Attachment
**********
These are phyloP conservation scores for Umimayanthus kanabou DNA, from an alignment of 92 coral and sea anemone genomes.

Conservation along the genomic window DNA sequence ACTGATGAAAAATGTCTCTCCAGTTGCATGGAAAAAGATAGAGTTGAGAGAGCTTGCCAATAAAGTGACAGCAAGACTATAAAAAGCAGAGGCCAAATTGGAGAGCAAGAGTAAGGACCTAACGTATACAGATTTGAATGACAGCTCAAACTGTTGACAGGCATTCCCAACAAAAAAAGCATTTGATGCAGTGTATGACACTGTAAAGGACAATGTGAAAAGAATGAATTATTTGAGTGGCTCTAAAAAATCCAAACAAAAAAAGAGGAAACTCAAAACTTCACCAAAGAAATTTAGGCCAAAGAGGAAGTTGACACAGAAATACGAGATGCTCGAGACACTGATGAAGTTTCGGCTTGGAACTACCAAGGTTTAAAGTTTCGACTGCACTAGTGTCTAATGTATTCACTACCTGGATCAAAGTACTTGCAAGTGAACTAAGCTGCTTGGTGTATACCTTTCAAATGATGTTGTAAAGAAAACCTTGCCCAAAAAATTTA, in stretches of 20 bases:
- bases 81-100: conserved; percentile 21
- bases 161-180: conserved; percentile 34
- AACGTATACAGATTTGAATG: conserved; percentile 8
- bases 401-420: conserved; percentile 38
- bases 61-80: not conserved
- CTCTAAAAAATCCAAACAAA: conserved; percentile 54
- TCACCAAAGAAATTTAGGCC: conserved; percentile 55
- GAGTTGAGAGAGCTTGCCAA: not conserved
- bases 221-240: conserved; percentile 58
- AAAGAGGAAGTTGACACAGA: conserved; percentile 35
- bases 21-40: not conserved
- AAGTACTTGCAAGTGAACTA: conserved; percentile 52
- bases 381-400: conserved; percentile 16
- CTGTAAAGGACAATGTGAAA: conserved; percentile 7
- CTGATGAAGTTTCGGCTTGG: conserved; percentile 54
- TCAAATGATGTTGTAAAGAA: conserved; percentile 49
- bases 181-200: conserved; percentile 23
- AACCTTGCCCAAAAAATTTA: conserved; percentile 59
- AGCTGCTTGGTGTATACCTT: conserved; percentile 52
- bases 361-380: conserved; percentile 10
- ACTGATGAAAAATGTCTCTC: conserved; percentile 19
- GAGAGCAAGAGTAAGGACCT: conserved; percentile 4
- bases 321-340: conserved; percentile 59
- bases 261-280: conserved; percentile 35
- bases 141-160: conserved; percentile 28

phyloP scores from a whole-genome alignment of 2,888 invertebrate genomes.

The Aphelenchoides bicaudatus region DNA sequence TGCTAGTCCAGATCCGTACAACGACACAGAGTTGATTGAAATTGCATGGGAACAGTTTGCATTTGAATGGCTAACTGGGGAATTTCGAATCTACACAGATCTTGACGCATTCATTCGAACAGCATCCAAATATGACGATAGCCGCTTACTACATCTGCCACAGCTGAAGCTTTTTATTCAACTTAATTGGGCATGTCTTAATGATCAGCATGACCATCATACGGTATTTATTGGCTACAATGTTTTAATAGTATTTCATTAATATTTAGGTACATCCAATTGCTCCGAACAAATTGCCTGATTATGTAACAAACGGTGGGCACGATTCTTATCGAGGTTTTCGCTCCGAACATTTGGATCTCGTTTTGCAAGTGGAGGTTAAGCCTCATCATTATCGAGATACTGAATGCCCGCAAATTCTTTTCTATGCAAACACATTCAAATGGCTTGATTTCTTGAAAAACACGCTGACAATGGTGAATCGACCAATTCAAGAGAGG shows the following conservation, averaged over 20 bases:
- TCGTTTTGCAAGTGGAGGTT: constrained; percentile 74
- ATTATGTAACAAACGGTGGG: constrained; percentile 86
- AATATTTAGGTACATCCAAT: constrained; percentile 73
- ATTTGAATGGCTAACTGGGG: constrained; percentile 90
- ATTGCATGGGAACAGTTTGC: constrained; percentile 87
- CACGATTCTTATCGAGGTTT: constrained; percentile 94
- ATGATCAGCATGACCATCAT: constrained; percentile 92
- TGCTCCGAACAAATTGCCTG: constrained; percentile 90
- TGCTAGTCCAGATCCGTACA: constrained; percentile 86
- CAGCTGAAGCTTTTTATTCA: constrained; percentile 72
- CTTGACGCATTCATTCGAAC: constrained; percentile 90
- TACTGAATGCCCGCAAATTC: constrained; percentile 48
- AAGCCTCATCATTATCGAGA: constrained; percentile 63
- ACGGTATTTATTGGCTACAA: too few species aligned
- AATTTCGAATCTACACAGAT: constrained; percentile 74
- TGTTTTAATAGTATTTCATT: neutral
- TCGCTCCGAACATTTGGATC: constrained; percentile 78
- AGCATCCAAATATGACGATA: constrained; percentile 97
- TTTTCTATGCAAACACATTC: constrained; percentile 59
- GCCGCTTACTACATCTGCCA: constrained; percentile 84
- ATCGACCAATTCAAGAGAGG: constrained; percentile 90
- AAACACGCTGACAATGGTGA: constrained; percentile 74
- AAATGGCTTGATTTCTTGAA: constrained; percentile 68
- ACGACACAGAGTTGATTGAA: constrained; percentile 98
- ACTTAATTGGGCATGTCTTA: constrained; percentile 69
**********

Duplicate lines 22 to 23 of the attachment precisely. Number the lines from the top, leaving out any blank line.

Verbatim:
- bases 361-380: conserved; percentile 10
- ACTGATGAAAAATGTCTCTC: conserved; percentile 19